How to make a roof from cellular polycarbonate

Contemplating a roof renovation or construction project? Think about utilizing cellular polycarbonate, an adaptable, lightweight material that provides exceptional light transmission and durability. The practical procedures and factors to be taken into account when building a roof out of cellular polycarbonate are examined in this article.

Because of its strength and flexibility, cellular polycarbonate roofing is widely used. It’s a kind of plastic with several layers that form air pockets, or "cells," to improve insulation and lighten weight. Compared to conventional roofing materials, this makes it simpler to work with during installation.

Make sure the structure of your roof can support the weight of the polycarbonate panels before beginning any work. Polycarbonate is lightweight compared to heavier materials like metal or tiles, but it still needs a strong framework to keep its integrity over time.

Making a plan is essential. To start, measure your roof precisely to find out how many and what size polycarbonate panels you’ll need. Take into account elements like drainage and slope to avoid water accumulation, which can shorten the lifespan of your roof. Better outcomes and a more seamless installation process are guaranteed by careful planning.

Materials Needed: Cellular polycarbonate sheets, aluminum profiles, screws, washers, sealing tape.
Steps: 1. Measure and cut polycarbonate sheets to fit the roof dimensions.
2. Install aluminum profiles along the edges and at intervals across the structure.
3. Place the first polycarbonate sheet on one side, ensuring it aligns with the profiles.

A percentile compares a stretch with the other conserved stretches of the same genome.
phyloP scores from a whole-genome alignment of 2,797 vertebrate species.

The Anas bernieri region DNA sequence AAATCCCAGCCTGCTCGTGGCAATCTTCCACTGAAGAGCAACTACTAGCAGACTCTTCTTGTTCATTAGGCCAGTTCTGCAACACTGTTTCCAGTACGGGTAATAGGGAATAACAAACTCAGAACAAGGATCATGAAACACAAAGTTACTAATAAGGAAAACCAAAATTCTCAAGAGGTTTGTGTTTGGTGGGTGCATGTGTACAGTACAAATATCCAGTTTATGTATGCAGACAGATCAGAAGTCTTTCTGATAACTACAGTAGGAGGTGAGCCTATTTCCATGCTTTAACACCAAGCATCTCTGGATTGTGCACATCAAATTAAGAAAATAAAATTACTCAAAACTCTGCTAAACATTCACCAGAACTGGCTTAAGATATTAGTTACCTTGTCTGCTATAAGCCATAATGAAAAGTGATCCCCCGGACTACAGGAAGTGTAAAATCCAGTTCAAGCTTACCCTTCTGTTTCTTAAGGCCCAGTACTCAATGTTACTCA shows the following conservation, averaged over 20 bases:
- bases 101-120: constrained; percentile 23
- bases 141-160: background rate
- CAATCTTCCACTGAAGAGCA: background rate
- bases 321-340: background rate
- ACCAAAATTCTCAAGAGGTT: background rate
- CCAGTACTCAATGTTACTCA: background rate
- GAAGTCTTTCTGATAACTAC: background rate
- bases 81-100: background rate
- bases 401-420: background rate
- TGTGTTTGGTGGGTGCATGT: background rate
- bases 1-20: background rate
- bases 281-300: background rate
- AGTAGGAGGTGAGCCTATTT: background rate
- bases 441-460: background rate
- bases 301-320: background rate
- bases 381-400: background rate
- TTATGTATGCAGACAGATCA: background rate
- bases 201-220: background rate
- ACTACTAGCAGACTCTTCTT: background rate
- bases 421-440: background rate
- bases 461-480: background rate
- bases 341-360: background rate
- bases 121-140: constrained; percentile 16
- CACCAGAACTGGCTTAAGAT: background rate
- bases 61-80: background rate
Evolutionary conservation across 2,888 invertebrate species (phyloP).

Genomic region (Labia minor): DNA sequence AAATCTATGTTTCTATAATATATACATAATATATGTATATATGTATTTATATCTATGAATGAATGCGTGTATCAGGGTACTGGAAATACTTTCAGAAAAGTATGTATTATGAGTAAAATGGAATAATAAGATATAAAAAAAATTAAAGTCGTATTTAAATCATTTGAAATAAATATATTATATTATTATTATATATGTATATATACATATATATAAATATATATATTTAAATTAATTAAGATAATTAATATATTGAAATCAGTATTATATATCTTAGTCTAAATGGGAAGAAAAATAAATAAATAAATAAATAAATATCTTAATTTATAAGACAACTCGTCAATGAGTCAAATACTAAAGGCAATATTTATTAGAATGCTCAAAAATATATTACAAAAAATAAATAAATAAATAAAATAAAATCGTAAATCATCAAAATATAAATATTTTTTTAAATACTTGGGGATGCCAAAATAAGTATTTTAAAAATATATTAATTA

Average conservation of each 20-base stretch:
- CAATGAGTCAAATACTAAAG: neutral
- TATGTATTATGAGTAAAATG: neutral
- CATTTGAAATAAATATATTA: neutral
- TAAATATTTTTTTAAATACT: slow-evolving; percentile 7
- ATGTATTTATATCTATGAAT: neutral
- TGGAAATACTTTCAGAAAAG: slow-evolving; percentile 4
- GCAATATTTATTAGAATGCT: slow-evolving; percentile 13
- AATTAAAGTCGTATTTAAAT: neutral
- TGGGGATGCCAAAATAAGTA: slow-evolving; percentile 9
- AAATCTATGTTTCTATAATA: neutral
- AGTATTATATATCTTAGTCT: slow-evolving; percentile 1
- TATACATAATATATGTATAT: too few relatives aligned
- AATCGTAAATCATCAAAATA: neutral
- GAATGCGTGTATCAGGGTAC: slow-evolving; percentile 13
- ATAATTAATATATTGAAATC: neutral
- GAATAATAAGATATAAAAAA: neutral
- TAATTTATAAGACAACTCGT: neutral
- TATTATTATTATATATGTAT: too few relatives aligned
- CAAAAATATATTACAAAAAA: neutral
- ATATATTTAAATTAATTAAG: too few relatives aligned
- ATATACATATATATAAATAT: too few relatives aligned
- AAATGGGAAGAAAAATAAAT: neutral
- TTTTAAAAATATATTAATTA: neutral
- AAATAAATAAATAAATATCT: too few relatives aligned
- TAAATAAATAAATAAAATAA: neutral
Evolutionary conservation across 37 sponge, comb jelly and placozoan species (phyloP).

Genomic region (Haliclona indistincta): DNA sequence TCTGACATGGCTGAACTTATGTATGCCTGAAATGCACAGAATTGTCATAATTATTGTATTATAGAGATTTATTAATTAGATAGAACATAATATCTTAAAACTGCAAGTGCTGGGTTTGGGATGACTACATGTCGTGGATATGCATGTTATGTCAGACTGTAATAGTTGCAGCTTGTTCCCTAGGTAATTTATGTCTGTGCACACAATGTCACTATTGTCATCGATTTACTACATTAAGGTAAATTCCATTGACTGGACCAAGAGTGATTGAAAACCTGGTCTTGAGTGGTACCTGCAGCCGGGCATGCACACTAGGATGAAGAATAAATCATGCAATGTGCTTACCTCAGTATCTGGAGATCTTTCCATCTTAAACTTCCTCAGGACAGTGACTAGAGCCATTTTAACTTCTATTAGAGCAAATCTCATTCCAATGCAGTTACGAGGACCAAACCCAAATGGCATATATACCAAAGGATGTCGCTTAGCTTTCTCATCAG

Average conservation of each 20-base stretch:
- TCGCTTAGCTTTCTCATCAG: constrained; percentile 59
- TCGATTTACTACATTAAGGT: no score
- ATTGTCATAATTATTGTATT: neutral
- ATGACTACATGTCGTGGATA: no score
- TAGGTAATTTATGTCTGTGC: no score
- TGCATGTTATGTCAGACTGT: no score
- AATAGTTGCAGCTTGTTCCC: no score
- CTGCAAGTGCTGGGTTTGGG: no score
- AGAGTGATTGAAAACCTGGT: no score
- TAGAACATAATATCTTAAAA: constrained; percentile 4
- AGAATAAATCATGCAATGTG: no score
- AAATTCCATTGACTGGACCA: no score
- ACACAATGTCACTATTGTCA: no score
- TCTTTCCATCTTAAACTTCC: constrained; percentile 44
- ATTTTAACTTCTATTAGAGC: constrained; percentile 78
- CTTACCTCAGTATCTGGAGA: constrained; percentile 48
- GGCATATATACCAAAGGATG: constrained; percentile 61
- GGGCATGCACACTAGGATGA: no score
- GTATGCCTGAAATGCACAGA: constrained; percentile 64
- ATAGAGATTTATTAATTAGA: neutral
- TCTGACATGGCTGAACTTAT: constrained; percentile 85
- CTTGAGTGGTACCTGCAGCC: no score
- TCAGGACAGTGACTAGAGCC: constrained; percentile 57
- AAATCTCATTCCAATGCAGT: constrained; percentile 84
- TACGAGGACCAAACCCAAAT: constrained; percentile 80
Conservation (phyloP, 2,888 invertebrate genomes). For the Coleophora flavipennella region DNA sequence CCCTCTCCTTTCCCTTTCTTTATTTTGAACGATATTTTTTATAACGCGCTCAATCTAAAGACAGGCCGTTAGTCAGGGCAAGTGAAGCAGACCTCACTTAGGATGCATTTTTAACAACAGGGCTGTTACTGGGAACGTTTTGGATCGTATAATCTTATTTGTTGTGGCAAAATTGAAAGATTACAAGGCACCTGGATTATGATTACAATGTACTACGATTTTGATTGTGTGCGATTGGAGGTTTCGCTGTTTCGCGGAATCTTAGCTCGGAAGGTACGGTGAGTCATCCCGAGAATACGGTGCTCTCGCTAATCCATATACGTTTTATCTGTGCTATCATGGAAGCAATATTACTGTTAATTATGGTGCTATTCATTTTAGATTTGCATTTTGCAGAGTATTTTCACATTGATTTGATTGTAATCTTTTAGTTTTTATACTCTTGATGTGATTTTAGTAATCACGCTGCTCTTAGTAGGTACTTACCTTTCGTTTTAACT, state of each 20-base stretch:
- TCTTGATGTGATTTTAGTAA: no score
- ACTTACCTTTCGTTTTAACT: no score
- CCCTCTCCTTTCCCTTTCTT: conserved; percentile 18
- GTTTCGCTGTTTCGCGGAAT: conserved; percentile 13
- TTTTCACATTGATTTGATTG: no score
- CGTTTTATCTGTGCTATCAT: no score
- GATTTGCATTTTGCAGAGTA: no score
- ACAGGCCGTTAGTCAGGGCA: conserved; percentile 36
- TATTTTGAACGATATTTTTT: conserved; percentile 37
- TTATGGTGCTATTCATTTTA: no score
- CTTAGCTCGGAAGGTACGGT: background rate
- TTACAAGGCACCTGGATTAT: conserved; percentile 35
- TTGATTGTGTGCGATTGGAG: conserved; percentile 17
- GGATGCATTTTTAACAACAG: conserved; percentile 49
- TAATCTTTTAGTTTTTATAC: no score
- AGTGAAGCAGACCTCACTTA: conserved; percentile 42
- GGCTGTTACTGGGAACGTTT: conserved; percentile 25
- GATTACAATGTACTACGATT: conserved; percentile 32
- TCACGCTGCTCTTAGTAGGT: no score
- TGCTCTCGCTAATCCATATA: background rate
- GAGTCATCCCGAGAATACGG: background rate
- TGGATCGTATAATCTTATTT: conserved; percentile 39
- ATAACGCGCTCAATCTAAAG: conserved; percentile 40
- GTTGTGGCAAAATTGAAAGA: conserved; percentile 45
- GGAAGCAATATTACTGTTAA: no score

4. Secure the sheet with screws and washers, avoiding over-tightening.
5. Repeat the process for subsequent sheets, overlapping edges slightly.
6. Seal the joints with sealing tape to prevent water leakage.
7. Ensure proper ventilation and drainage for optimal performance.

In this tutorial, we’ll look at a methodical process for constructing a sturdy and reasonably priced roof out of cellular polycarbonate. We cover everything you need to know to build a weather-resistant and aesthetically beautiful roof that improves the look and functionality of your house or building, from planning and material selection to installation advice. Whether your goal is to start a new construction project or replace an old roof, this article offers helpful tips and professional guidance to help you confidently and successfully finish your do-it-yourself roofing project."

Preparation of the frame for cellular polycarbonate

Assume that the walls and/or supporting structures have already been completed. The roof frame for the cellular polycarbonate just needs to be constructed, which includes installing the rafters, fixing the Mauerlat, and building the crate.

You can use aluminum profiles, wood, or round pipes made of steel profile as the material for the frame. Any material will do; just pick the one that makes the most sense in terms of both cost and appearance.

Mauerlat is constructed from an 80 × 80 mm or 100 × 100 mm profile pipe if the frame is made of steel. It is positioned horizontally and welded to the wall’s mortgage or to steel support pillars.

For a wooden rafter system, mauerlat is typically constructed from a single 100 x 100 mm piece of wood or two 50 x 100 mm boards stacked on top of one another. If there is a lot of snow in the area and on the roof, however, Mauerlat should use a beam measuring 150 x 150 mm or two to three boards measuring 50 x 150 mm.

Wooden Mauerlat is fastened to wooden pillars using brackets fastened with nails, reinforced corners, or perforated plates. The most common method of fixing them to brick and stone walls is with wire or embedded studs.

The aluminum frame is built using a maauerlat made of a 90 x 90 mm, 100 x 100 mm, or 120 x 120 mm square aluminum pipe. Use unique heads that are mounted on the wall with the aid of an armored vehicle for fastening. In the event that the pillars providing support are made of aluminum, concealed P-shaped mounts are employed, enabling you, the designer, to put the frame together.